ICJ Grants Provisional Measures in Landmark Ruling in South Africa v. Israel Case
The International Court of Justice (ICJ) announced today its order to grant South Africa’s request for provisional measures requiring Israel to cease its military operations deemed to risk the destruction of the Palestinian people in Gaza. This ruling states that the Court has found an urgent and tangible possibility that Israel is committing genocide against the Palestinian as a group, and that it deemed it necessary to impose orders to prevent further violations of the Genocide Convention. It has also determined that there exists a real threat of genocidal incitement on the part of Israeli leadership that must be immediately curtailed. To clarify, this is not an explicit order for a ceasefire, but a call to stop all operations that may contribute to genocide. It is unclear as yet where this distinction lies, though it is important to underscore nonetheless.
This verdict follows the 11-12 January 2024 hearing during which both countries argued their cases before the Court. South Africa’s argument, as presented in its 29 December 2023 lawsuit, alleged that Israel had demonstrated an intent to bring about the destruction of the Palestinian people. South African jurists at The Hague argued that this was apparent through both Israel’s devastating and indiscriminate attacks on civilians in Gaza since 7 October 2023, as well as the genocidal rhetoric of top Israeli leadership. In its ruling, the Court cited multiple UN body reports highlighting the pressing dangers faced by the Palestinian as evidence of a potential genocide being committed. It also pointed to several statements from top Israeli officials demonstrating that a plausible intent to commit genocide may underlie the sheer violence of the military assault on Gaza. The very possibility that a genocide is underway, the Court reasoned, necessitated immediate intervention in the form of the provisional measures granted.
The ICJ’s ruling is binding to both parties. Israel has been ordered to cease its military operations contributing to genocide in Gaza, to remove blockades on humanitarian aid to Palestinians, and to uphold all of its obligations under the Convention to prevent genocide. Among these obligations is the prevention of further incitement to genocide and the preservation of all evidence pointing to it. The Court will continue to monitor the situation in Gaza to ensure these measures are satisfied. It should be noted that this ruling concerns only South Africa’s request for provisional measures.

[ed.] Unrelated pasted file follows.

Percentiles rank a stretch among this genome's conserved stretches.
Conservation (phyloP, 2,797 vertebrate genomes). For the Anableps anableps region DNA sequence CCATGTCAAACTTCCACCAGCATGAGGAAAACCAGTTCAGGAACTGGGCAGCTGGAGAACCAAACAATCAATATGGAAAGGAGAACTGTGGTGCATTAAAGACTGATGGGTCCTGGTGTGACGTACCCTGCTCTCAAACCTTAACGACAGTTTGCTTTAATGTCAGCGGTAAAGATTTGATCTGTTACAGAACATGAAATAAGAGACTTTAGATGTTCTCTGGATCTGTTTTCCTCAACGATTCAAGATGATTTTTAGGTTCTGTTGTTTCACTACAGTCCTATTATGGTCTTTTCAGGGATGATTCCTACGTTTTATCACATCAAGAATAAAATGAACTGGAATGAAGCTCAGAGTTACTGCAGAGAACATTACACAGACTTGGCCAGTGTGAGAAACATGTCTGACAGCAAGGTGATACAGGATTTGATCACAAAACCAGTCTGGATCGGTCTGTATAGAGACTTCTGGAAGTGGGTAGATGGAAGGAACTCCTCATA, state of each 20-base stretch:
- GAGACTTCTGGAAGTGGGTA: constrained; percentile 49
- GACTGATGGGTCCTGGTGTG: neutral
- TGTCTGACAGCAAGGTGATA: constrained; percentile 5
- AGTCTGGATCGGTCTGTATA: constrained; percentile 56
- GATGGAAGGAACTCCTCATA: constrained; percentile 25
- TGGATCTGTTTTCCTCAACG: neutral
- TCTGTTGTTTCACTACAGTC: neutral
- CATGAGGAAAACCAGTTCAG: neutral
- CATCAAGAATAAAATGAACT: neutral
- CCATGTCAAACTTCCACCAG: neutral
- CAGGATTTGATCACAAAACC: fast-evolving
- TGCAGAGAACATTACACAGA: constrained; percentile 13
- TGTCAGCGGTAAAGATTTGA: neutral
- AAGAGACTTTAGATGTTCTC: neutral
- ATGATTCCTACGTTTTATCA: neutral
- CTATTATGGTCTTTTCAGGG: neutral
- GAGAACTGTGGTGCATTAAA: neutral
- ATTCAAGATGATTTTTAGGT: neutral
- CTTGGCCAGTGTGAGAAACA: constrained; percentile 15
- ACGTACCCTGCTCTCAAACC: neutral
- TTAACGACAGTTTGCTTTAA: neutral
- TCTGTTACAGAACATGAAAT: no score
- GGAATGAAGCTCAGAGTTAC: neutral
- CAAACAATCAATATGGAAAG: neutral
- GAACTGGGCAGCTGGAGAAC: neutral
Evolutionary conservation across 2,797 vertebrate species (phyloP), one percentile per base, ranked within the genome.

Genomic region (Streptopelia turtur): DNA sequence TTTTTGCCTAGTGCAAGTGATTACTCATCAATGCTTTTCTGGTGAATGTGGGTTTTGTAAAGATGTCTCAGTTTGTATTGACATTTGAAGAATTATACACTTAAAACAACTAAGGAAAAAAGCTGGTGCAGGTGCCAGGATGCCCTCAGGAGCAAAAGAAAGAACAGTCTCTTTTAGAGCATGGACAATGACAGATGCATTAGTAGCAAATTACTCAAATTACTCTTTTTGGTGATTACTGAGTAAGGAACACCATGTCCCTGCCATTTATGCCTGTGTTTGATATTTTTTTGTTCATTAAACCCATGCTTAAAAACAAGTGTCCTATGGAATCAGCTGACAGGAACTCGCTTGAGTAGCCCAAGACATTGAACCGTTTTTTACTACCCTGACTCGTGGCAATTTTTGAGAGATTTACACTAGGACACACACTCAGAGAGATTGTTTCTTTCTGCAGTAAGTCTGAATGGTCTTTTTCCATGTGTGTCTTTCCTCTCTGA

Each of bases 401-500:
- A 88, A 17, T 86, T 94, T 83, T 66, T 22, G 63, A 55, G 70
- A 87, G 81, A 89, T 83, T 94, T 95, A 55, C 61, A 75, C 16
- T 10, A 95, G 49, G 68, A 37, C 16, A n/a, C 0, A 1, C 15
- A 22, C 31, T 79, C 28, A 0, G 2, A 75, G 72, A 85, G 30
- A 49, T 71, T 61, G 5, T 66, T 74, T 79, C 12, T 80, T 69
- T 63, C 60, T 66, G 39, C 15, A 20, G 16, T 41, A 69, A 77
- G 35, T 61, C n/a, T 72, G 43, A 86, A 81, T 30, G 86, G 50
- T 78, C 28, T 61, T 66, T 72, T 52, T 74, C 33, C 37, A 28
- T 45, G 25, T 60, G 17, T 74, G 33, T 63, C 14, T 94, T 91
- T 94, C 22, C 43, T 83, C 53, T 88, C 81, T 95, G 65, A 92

The outcome of this hearing represents an important victory for the Palestinian cause, and a crucial reminder of the illegality of Israel’s assault on Gaza. As of 25 January 2024, nearly 26,000 Palestinians have died at the hands of Israeli forces, most of whom are women and children. A further 64,000 have been injured, and 1.7 million displaced (OCHA). It is difficult to separate any of violence against civilians in Gaza from that which is aimed at committing genocide. Thus far, nearly everything about Israel’s onslaught appears to have been done with the intent to bring about the destruction of the Palestinian people in whole or in part.
Geneva International Centre for Justice (GICJ) supports the Court’s decision, and calls on the international community to seek its enforcement. The continued violation of Palestinians’ basic rights is unacceptable. Immediate action must be taken to help the millions suffering in Gaza.
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